The answer to the question in the title (above) is simple and yet just about every company conference organising group repeats the same mistake every single year and every single time: Virtually NO speaker rehearsal.
One definition of madness is doing the same thing over and over again and expecting a different result
‘Hey…just a mo !’
“Hold on”, you may be saying, “when we ask for feedback on our conferences everybody says they are great!!” Well of course they tell you that. It is well known in the restaurant trade that the biggest lie told by customers is their answer to the question: ‘Did you enjoy your meal?’.
Most of us lie at this point because we don’t want to get into any hassles or arguments- we’re too nice. The fact is once we’ve departed from a restaurant that gave us crappy service we subsequently vote with our feet and never go back.
In the case of company conferences they (the delegates) don’t want to upset you and they don’t want their name linked to ‘being negative’ if your after-conference-report (derived from the ‘smile-sheets’, left on the chairs at the end), goes up to the bosses.
Next time that you organise a conference, take a moment, sometime mid-morning, to slip away and stand at the back. And instead of congratulating yourself on the wonderful lighting, the amplification and the ‘stage-set’, look at the audience. How many are texting in ‘silent’ mode? How many are whispering to their neighbours? How many doodling on their pads? Playing tic-tac-toe? fiddling with their peppermints? asleep?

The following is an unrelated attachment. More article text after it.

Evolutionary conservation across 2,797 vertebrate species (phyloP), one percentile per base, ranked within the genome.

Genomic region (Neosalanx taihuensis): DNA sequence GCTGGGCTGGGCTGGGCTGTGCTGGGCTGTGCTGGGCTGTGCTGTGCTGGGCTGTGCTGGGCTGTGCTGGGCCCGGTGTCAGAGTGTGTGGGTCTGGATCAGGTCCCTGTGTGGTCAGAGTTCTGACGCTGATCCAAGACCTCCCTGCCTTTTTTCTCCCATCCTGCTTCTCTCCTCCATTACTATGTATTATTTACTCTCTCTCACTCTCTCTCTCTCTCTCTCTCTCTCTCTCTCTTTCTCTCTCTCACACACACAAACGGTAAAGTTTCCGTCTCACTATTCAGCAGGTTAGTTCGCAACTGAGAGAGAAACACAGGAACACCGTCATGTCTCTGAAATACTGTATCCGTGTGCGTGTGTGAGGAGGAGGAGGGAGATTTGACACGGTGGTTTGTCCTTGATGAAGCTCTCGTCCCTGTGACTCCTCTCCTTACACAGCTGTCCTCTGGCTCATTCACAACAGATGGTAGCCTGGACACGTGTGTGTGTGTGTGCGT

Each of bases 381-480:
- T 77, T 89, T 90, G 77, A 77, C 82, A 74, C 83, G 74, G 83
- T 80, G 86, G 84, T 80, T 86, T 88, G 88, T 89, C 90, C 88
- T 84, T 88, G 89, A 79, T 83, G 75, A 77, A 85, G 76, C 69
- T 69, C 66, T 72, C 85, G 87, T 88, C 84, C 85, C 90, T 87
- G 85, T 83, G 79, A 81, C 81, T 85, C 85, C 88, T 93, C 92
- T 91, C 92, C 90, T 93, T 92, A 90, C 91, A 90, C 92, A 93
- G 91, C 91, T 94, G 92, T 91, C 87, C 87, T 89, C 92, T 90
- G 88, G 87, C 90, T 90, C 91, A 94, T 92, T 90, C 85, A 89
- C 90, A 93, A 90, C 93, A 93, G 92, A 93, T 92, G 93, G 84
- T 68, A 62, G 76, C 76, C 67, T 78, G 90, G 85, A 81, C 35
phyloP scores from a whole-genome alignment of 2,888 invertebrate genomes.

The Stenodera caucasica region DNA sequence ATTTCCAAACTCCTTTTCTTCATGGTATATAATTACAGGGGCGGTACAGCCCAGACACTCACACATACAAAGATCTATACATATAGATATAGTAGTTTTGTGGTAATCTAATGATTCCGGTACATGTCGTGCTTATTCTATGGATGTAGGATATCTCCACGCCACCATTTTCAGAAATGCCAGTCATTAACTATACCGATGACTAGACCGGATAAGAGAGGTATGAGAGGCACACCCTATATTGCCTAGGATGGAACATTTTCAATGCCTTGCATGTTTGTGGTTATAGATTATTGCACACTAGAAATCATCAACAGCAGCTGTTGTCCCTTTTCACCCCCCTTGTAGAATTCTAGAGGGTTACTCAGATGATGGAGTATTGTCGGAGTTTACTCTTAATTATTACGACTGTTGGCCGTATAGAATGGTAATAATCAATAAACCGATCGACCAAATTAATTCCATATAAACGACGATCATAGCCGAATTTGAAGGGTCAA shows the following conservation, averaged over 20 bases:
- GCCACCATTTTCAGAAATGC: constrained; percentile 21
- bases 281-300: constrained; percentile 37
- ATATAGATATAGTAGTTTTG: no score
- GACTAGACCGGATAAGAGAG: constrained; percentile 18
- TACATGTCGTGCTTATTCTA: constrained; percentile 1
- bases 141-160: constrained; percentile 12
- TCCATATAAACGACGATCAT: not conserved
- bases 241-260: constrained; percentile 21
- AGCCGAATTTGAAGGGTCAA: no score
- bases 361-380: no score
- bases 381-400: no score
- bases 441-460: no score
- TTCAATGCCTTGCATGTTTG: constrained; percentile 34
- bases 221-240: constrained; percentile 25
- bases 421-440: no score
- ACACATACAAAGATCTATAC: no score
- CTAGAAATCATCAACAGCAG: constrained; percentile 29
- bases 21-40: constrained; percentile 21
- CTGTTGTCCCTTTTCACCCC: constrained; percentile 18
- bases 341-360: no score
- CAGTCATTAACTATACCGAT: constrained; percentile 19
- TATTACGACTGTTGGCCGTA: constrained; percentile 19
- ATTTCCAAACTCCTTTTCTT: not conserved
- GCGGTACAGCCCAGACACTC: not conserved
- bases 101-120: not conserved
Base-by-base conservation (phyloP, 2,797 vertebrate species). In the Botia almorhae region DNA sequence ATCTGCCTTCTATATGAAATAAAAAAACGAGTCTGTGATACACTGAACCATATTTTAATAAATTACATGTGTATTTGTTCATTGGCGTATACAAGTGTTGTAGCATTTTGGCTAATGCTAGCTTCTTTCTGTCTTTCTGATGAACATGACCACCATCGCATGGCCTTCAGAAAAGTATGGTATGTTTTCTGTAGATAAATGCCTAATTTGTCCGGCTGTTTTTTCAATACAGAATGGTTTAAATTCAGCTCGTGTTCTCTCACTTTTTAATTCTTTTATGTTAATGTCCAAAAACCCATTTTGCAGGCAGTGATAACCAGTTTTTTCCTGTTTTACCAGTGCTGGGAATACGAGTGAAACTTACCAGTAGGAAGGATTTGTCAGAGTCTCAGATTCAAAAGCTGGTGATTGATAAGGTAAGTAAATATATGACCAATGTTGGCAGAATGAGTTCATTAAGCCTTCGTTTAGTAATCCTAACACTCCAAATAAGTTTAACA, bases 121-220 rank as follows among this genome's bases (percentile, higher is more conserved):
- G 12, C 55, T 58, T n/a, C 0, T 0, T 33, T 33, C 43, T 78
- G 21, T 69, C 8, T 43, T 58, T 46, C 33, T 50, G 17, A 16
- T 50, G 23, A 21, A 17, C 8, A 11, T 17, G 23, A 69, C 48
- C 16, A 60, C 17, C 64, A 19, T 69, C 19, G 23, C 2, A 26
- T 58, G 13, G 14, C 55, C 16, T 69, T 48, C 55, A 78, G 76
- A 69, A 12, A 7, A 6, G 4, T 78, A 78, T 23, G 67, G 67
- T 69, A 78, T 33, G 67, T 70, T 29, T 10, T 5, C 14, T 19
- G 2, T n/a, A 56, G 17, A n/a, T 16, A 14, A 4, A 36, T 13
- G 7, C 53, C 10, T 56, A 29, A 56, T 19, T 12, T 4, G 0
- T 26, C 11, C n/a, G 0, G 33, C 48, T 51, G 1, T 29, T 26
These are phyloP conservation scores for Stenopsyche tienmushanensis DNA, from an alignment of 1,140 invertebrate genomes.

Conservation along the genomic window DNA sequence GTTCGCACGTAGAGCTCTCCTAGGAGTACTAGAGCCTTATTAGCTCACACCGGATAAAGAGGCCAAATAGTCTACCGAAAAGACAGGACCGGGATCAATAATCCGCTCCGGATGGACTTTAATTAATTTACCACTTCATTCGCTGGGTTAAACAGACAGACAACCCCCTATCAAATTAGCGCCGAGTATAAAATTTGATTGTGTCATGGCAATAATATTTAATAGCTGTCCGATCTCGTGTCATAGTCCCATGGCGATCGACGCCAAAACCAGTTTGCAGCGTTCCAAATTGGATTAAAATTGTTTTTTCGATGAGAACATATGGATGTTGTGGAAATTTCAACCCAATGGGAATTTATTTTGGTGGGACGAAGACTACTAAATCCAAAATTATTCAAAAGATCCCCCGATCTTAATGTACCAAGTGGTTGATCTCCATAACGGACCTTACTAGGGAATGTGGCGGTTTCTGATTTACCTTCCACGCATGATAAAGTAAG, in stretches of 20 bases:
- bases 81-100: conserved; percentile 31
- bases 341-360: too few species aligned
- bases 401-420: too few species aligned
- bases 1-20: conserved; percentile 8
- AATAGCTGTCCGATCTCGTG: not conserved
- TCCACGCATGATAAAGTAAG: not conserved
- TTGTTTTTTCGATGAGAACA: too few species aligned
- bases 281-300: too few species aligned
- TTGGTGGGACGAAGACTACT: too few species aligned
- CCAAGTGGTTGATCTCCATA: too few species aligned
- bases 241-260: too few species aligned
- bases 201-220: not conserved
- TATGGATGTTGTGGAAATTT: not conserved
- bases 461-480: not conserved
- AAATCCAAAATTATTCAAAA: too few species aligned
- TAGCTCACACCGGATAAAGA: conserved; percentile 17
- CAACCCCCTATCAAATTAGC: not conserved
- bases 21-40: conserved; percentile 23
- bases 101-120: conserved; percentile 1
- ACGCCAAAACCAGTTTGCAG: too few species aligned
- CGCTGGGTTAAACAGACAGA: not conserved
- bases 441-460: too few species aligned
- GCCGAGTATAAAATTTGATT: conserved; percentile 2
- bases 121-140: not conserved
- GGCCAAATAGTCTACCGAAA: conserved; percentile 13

This isn’t a punishable offence (you having flown them out to this expensive exotic location) actually this is all your fault. Because you should have rehearsed every single speaker.
What a drag it is
We all need practice (and feedback) in just about every field of endeavour Rehearsal is a bind… a real pain in the arse BUT first (from the speaker POV) it gets rid of 75% of their nerves !!! and second (from your POV) it gives you a chance to see the slides and other parafinalia they intend to use. You don’t need a diploma in audience psychology or stage-direction to do this. You know when something is being delivered in a wooden monotone with vast complicated bullet-point slides. Tell the presenter during the rehearsal what you liked about the intended presentation (very important- there must be something??!!) then what didn’t work so well that needs changing [or eliminating].
What should be in each presentation I’ll cover next time.